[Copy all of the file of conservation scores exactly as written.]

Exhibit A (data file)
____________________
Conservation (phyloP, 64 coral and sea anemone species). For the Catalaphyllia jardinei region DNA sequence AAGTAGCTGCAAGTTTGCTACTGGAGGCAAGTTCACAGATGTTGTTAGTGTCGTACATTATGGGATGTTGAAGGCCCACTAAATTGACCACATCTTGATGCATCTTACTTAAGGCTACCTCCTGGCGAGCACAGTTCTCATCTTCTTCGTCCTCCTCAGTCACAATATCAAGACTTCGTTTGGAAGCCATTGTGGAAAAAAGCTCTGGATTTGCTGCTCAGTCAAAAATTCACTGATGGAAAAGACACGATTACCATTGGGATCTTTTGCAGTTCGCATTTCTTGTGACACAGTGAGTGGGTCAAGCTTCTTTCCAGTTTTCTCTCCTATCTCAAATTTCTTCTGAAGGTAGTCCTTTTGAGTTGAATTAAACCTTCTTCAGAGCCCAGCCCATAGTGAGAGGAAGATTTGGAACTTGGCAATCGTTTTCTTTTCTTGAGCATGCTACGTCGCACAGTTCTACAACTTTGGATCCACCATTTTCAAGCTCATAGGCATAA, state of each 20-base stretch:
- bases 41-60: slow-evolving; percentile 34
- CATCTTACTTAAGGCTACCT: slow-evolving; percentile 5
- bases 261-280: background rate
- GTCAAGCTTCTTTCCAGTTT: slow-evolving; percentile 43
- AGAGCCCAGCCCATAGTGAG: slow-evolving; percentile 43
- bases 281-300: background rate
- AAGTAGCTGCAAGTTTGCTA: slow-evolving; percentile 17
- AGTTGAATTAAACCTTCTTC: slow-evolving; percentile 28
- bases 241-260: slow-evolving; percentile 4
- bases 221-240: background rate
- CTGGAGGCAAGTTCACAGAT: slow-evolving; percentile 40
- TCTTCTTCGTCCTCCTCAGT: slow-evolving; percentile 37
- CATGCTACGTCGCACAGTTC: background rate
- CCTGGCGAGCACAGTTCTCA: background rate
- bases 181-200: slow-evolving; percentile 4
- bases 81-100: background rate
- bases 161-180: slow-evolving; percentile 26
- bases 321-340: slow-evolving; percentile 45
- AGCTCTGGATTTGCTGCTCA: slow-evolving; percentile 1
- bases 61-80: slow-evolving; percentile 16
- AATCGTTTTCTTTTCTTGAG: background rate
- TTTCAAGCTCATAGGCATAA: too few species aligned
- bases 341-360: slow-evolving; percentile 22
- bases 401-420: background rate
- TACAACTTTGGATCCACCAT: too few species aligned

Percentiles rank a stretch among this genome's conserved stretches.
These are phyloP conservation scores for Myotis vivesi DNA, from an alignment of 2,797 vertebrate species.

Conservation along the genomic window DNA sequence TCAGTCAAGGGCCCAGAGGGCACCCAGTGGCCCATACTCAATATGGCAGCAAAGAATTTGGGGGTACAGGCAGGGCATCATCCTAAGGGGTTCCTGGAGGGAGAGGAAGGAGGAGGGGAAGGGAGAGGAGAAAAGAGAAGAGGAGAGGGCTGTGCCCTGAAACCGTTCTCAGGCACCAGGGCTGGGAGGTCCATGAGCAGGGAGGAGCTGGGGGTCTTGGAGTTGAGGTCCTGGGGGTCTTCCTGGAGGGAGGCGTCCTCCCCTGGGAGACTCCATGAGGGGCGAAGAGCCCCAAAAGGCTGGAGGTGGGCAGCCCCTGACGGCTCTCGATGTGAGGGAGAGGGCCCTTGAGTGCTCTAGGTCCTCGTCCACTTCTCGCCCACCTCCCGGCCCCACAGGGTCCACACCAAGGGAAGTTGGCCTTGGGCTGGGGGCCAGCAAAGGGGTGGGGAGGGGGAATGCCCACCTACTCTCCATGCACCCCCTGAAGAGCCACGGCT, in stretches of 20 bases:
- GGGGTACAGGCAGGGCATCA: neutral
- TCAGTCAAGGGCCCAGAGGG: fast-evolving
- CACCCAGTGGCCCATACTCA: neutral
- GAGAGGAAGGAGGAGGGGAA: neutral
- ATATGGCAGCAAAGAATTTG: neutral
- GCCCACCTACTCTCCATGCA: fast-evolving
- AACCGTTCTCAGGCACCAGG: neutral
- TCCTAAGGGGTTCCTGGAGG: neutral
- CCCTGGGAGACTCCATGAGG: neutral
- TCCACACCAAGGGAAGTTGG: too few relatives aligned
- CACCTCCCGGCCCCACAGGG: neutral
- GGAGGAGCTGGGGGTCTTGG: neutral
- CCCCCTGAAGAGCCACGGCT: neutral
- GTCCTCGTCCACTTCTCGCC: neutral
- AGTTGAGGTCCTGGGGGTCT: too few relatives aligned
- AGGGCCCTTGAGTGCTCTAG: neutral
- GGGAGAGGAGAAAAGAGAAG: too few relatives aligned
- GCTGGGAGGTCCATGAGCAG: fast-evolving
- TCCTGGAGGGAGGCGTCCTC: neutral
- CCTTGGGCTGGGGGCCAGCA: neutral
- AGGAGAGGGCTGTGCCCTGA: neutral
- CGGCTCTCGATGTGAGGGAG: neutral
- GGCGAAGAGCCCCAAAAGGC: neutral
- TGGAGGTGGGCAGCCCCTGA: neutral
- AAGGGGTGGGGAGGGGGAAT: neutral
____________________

Conservation (phyloP, 64 coral and sea anemone species). For the Catalaphyllia jardinei region DNA sequence AAGTAGCTGCAAGTTTGCTACTGGAGGCAAGTTCACAGATGTTGTTAGTGTCGTACATTATGGGATGTTGAAGGCCCACTAAATTGACCACATCTTGATGCATCTTACTTAAGGCTACCTCCTGGCGAGCACAGTTCTCATCTTCTTCGTCCTCCTCAGTCACAATATCAAGACTTCGTTTGGAAGCCATTGTGGAAAAAAGCTCTGGATTTGCTGCTCAGTCAAAAATTCACTGATGGAAAAGACACGATTACCATTGGGATCTTTTGCAGTTCGCATTTCTTGTGACACAGTGAGTGGGTCAAGCTTCTTTCCAGTTTTCTCTCCTATCTCAAATTTCTTCTGAAGGTAGTCCTTTTGAGTTGAATTAAACCTTCTTCAGAGCCCAGCCCATAGTGAGAGGAAGATTTGGAACTTGGCAATCGTTTTCTTTTCTTGAGCATGCTACGTCGCACAGTTCTACAACTTTGGATCCACCATTTTCAAGCTCATAGGCATAA, state of each 20-base stretch:
- bases 41-60: slow-evolving; percentile 34
- CATCTTACTTAAGGCTACCT: slow-evolving; percentile 5
- bases 261-280: background rate
- GTCAAGCTTCTTTCCAGTTT: slow-evolving; percentile 43
- AGAGCCCAGCCCATAGTGAG: slow-evolving; percentile 43
- bases 281-300: background rate
- AAGTAGCTGCAAGTTTGCTA: slow-evolving; percentile 17
- AGTTGAATTAAACCTTCTTC: slow-evolving; percentile 28
- bases 241-260: slow-evolving; percentile 4
- bases 221-240: background rate
- CTGGAGGCAAGTTCACAGAT: slow-evolving; percentile 40
- TCTTCTTCGTCCTCCTCAGT: slow-evolving; percentile 37
- CATGCTACGTCGCACAGTTC: background rate
- CCTGGCGAGCACAGTTCTCA: background rate
- bases 181-200: slow-evolving; percentile 4
- bases 81-100: background rate
- bases 161-180: slow-evolving; percentile 26
- bases 321-340: slow-evolving; percentile 45
- AGCTCTGGATTTGCTGCTCA: slow-evolving; percentile 1
- bases 61-80: slow-evolving; percentile 16
- AATCGTTTTCTTTTCTTGAG: background rate
- TTTCAAGCTCATAGGCATAA: too few species aligned
- bases 341-360: slow-evolving; percentile 22
- bases 401-420: background rate
- TACAACTTTGGATCCACCAT: too few species aligned

Percentiles rank a stretch among this genome's conserved stretches.
These are phyloP conservation scores for Myotis vivesi DNA, from an alignment of 2,797 vertebrate species.

Conservation along the genomic window DNA sequence TCAGTCAAGGGCCCAGAGGGCACCCAGTGGCCCATACTCAATATGGCAGCAAAGAATTTGGGGGTACAGGCAGGGCATCATCCTAAGGGGTTCCTGGAGGGAGAGGAAGGAGGAGGGGAAGGGAGAGGAGAAAAGAGAAGAGGAGAGGGCTGTGCCCTGAAACCGTTCTCAGGCACCAGGGCTGGGAGGTCCATGAGCAGGGAGGAGCTGGGGGTCTTGGAGTTGAGGTCCTGGGGGTCTTCCTGGAGGGAGGCGTCCTCCCCTGGGAGACTCCATGAGGGGCGAAGAGCCCCAAAAGGCTGGAGGTGGGCAGCCCCTGACGGCTCTCGATGTGAGGGAGAGGGCCCTTGAGTGCTCTAGGTCCTCGTCCACTTCTCGCCCACCTCCCGGCCCCACAGGGTCCACACCAAGGGAAGTTGGCCTTGGGCTGGGGGCCAGCAAAGGGGTGGGGAGGGGGAATGCCCACCTACTCTCCATGCACCCCCTGAAGAGCCACGGCT, in stretches of 20 bases:
- GGGGTACAGGCAGGGCATCA: neutral
- TCAGTCAAGGGCCCAGAGGG: fast-evolving
- CACCCAGTGGCCCATACTCA: neutral
- GAGAGGAAGGAGGAGGGGAA: neutral
- ATATGGCAGCAAAGAATTTG: neutral
- GCCCACCTACTCTCCATGCA: fast-evolving
- AACCGTTCTCAGGCACCAGG: neutral
- TCCTAAGGGGTTCCTGGAGG: neutral
- CCCTGGGAGACTCCATGAGG: neutral
- TCCACACCAAGGGAAGTTGG: too few relatives aligned
- CACCTCCCGGCCCCACAGGG: neutral
- GGAGGAGCTGGGGGTCTTGG: neutral
- CCCCCTGAAGAGCCACGGCT: neutral
- GTCCTCGTCCACTTCTCGCC: neutral
- AGTTGAGGTCCTGGGGGTCT: too few relatives aligned
- AGGGCCCTTGAGTGCTCTAG: neutral
- GGGAGAGGAGAAAAGAGAAG: too few relatives aligned
- GCTGGGAGGTCCATGAGCAG: fast-evolving
- TCCTGGAGGGAGGCGTCCTC: neutral
- CCTTGGGCTGGGGGCCAGCA: neutral
- AGGAGAGGGCTGTGCCCTGA: neutral
- CGGCTCTCGATGTGAGGGAG: neutral
- GGCGAAGAGCCCCAAAAGGC: neutral
- TGGAGGTGGGCAGCCCCTGA: neutral
- AAGGGGTGGGGAGGGGGAAT: neutral